The stress in on the first syllable in standard British pronunciation.

 

formulae, formulas.

Formulae in chemistry and mathematics; formulas in all other contexts.

(See English- and Latin-ending plurals.)

 

forthcoming – (UK)
upcoming – (US and increasingly UK)

In 1998, Burchfield wrote that upcoming ‘is gradually making its way into English-speaking countries outside the US, but is by no means ousting
forthcoming yet’10 With upcoming now the preference of many in the media, including BBC news presenters, the usurpation is unfortunately all
but complete.

 

franchiser – (recommended)
franchisor – (variant)

 

fresh, freshly.

(See bad, badly.)

 

fuck, f***.

(See obscenities.)

 

fulfil, fulfilment – (UK)
fulfill, fulfillment (or fulfilment) – (US)

But always fulfilled, fulfilling.

 

full time – (n.) He took the full time to finish the examination.
full-time – (adj. & adv.) He found full-time employment; He works full-time.

(See also the hyphen)

 

fulsome.

Although this word once meant 'abundant', its current meaning is ‘obsequious’ or ‘showing excessive flattery to the point of disgust’. Thus fulsome
praise more accurately comes from sycophants than genuine admirers.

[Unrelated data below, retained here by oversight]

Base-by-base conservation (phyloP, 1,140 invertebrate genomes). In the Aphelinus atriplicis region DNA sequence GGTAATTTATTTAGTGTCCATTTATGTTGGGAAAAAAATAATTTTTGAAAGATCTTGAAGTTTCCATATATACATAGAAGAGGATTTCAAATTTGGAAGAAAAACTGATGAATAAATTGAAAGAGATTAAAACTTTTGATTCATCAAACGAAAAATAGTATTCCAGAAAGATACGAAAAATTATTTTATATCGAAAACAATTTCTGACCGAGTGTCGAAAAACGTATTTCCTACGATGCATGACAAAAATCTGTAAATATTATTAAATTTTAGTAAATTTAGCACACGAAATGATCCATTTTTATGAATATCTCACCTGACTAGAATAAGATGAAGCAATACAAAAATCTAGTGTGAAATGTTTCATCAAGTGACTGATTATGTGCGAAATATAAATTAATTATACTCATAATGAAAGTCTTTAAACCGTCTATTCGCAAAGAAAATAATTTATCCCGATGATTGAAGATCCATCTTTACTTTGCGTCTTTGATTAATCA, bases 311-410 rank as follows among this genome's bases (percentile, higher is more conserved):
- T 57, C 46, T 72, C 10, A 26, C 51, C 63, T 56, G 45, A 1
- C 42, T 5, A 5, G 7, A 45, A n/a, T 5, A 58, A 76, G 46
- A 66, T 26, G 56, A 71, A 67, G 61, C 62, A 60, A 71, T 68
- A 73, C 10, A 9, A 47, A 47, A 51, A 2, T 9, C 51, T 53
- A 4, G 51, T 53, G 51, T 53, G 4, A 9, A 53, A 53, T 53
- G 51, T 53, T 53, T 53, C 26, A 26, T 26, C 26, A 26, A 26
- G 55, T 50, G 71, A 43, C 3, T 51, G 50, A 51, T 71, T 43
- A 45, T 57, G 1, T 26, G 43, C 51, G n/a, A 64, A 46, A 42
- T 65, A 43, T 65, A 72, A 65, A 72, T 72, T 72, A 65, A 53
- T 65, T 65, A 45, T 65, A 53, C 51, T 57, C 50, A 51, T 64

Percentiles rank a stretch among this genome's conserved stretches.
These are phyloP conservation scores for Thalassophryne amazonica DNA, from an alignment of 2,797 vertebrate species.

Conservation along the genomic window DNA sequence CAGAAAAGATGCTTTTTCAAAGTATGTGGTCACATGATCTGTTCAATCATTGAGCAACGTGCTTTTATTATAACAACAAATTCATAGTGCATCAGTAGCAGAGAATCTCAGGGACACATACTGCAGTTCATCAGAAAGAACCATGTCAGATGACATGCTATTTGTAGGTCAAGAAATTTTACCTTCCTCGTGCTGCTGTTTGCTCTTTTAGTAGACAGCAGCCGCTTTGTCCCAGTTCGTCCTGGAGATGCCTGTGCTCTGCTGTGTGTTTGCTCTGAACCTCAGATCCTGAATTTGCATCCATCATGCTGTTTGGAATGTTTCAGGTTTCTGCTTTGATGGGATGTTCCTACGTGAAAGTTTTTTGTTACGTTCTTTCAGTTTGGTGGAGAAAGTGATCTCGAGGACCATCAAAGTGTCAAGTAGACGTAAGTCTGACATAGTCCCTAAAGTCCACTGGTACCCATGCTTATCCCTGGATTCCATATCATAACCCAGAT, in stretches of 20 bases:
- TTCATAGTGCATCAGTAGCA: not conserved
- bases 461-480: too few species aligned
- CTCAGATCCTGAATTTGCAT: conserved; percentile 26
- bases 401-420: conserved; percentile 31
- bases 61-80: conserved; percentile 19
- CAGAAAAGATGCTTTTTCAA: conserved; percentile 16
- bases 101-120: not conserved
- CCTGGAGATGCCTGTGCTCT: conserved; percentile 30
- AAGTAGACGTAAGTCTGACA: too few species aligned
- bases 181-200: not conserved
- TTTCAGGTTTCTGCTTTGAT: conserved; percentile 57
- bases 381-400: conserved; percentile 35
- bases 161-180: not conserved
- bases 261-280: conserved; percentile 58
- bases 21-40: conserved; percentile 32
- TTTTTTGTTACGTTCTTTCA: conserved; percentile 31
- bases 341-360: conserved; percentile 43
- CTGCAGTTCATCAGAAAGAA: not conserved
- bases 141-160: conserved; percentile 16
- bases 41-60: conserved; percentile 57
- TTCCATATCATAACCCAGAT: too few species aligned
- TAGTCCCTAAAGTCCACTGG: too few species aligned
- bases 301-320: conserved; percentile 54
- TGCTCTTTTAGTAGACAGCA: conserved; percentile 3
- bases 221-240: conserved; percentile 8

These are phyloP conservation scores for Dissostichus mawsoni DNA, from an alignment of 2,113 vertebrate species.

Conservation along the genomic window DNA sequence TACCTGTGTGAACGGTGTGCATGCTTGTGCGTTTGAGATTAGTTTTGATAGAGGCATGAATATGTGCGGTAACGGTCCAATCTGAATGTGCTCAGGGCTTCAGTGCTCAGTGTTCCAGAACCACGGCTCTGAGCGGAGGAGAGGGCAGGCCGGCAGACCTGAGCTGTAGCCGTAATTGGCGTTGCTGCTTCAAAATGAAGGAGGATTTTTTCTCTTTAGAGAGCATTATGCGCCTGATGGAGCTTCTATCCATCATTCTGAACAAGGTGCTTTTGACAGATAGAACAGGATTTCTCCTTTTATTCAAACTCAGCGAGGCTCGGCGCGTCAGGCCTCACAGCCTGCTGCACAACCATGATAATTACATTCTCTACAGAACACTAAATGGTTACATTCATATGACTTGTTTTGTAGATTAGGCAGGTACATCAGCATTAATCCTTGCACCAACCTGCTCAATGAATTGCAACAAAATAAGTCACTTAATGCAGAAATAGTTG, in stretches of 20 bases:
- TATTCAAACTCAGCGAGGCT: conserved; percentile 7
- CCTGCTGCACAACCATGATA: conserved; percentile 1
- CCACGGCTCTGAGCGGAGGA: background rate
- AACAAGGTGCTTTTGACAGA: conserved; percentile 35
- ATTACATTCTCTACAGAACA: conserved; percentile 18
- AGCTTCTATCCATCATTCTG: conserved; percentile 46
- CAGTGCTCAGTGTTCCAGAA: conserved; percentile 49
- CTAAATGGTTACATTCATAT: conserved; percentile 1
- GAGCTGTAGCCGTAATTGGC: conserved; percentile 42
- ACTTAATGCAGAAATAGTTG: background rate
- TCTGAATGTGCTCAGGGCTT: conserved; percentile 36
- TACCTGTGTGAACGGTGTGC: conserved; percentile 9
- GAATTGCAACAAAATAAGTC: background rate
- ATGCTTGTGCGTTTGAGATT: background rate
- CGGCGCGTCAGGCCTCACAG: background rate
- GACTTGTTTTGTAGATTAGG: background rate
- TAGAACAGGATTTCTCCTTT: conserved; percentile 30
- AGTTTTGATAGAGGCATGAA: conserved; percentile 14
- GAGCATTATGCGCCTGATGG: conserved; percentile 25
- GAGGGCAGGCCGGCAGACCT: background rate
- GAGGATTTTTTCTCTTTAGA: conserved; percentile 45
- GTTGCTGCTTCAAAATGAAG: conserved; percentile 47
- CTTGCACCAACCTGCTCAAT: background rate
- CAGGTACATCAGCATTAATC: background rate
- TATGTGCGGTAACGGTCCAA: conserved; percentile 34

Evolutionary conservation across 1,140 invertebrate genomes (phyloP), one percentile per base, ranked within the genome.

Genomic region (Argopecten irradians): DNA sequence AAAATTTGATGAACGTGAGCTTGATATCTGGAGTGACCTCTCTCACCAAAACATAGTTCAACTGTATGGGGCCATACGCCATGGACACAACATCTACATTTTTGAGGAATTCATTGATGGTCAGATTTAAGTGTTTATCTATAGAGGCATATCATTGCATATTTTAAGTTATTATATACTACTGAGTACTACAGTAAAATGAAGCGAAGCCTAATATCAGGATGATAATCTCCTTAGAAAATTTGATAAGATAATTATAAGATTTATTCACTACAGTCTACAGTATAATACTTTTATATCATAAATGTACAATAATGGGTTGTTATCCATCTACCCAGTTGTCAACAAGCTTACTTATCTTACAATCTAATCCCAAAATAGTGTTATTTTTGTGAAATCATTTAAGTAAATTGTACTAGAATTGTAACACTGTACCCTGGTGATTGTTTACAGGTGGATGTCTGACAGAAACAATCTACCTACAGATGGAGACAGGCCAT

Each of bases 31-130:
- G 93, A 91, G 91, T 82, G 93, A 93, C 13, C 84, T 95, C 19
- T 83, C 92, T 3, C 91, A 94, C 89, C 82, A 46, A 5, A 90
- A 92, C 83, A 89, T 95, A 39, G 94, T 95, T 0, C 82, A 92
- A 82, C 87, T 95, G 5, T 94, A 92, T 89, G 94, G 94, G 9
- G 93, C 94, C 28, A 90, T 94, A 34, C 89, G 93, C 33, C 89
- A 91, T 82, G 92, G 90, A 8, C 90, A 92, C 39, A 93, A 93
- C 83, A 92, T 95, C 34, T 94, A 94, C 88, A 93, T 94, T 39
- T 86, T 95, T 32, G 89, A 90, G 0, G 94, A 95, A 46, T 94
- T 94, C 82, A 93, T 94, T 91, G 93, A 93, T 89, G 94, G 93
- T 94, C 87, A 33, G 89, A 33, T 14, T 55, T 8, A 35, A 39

funnel, funnelled, funnelling – (UK)
funnel, funneled, funneling – (US)

 

fused sentence.

An error of grammar in which two or more sentences are incorrectly fused into one, usually involving the use of a comma instead of a full stop:
You need take no action, however, you might wish to keep this letter for your records.

(See fused sentences.)

 

____________

The Times Style Guide. No longer available on lineMultiple access, 200203.
2 R. W. Burchfield (ed.), The New Fowler’s Modern English Usage, Third Revised Edition, OUP, Oxford, 1998.
The Oxford Compendium Concise Dictionary, 9th Edition, OUP, 1995.
4 The Guardian Style Guide. Multiple access, 200203.
5 The Times Style Guide.
Burchfield, op. cit.
The Guardian Style Guide.
Ibid.
9 The Times Style Guide.
10 Burchfield, op. cit.